Natural trimming methods optimize the physiologic characteristics of the foot to support the horse’s own capacity for healing. Frequent attention to feet unencumbered by shoes also allows for greater adaptability when managing the ever changing needs associated with the disease process. When performed correctly, even small changes in the application and frequency of the trim can have profound effects on foot health.
Many people think of laminitis as a disease of ponies during the time of lush grass, but certain horses are susceptible to laminitis all year round. Donkeys and mules can also suffer from this painful condition.
Signs of laminitis can be very subtle and may begin as simple behavior problems, such as refusing jumps, or turning awkwardly, particularly on hard surfaces.
When pain is severe, horses may shift weight from front foot to front foot, or stretch the front feet out in front to avoid putting weight on sore soles and toes. A bounding pulse may be felt at the back of the pastern or the hoof wall may be unusually warm.
Farriers may warn barn managers and owners when they notice stretched white lines on the bottoms of feet and irregular growth rings on the hoof wall; these are signs of laminitis in a horse’s past, or an ongoing, or chronic, problem.
One of the classic causes of laminitis is when a horse breaks into a grain bin and feasts on carbohydrates, but there are many causes of the disease, including:
• Cushing’s disease in older horses and ponies
• drug reactions
• insulin resistance in “easy keeper” mounts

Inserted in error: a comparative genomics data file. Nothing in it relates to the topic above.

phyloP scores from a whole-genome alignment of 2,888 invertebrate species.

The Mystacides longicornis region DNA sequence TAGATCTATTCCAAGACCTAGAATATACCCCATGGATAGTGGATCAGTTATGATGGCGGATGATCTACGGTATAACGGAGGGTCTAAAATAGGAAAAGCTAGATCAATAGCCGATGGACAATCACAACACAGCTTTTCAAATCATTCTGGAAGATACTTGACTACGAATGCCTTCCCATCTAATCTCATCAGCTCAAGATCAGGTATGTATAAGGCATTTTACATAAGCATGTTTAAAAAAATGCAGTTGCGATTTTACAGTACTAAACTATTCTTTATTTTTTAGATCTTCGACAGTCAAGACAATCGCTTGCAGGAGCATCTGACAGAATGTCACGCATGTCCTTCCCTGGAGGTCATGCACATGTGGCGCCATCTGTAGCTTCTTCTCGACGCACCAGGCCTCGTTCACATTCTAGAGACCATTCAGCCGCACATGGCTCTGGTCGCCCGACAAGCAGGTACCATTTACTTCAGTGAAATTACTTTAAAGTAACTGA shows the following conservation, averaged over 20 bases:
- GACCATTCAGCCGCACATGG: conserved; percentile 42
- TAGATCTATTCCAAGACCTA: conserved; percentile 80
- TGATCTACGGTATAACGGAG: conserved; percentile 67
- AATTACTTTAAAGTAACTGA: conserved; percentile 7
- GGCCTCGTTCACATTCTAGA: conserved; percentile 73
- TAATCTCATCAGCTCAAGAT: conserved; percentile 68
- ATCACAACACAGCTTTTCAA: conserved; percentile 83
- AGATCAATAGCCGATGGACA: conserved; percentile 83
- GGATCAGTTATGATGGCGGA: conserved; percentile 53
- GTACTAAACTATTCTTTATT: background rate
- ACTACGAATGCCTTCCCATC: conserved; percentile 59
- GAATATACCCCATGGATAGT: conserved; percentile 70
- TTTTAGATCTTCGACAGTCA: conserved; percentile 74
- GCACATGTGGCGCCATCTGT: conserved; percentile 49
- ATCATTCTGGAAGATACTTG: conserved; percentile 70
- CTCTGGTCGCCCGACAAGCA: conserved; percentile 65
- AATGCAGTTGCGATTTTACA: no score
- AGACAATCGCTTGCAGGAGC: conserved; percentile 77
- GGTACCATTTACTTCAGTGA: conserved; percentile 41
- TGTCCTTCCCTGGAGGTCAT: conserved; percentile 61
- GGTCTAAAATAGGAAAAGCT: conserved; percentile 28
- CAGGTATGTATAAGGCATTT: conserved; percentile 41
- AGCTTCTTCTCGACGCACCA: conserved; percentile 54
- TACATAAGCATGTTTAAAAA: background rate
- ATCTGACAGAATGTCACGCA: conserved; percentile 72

Obesity and “cresty” necks have been identified as possible warning signs of a horse predisposed to laminitis.
-- Fran Jurga, Hoofcare & Lameness
NATURAL HOOF CARE
Awareness of the benefits of natural hoof care is growing. Many horse owners who have made the change from using shoes to going barefoot are seeing great improvements in their horse’s comfort and performance. However, a “natural” trim is more than just leaving a horse barefoot. The natural trim model, based primarily on wild horses of the North American west, gives particular focus to the anatomical features of the foot.
The underlying concept of the natural trim for barefoot horses is based on several features of the foot. The wall is but one of the weight-bearing structures of the foot; also important in weight-bearing are the sole, bars, and frog. The caudal, or rear portion of the foot is vital to the health of the entire foot. As the foot contacts the ground, interior soft structures of the foot including the frog, digital cushion, and lateral cartilages are engaged, vital to maintaining proper circulation of the foot.
While little research exists to explain why this type of trim is beneficial, anecdotally it seems clear that with the proper natural trim and good management, hoof function can be improved.
Laura Florence is an American Farrier’s Association Certified Farrier serving a wide variety of clients, from backyard companions to competitive sport horses. As a Resident Farrier for seven years with the University of Pennsylvania, New Bolton Center Farrier Service, Laura honed her skills working alongside veterinary surgeons in the operating room, assisting clinicians during lameness evaluations, and treating a variety of hoof diseases. In 2007, Laura began a private practice in southeastern Pennsylvania, dedicated to the rehabilitation and maintenance of the horse’s hoof through a holistic approach. Contact Laura through her website, www.holistichoofcare.com , or call 484-868-3715.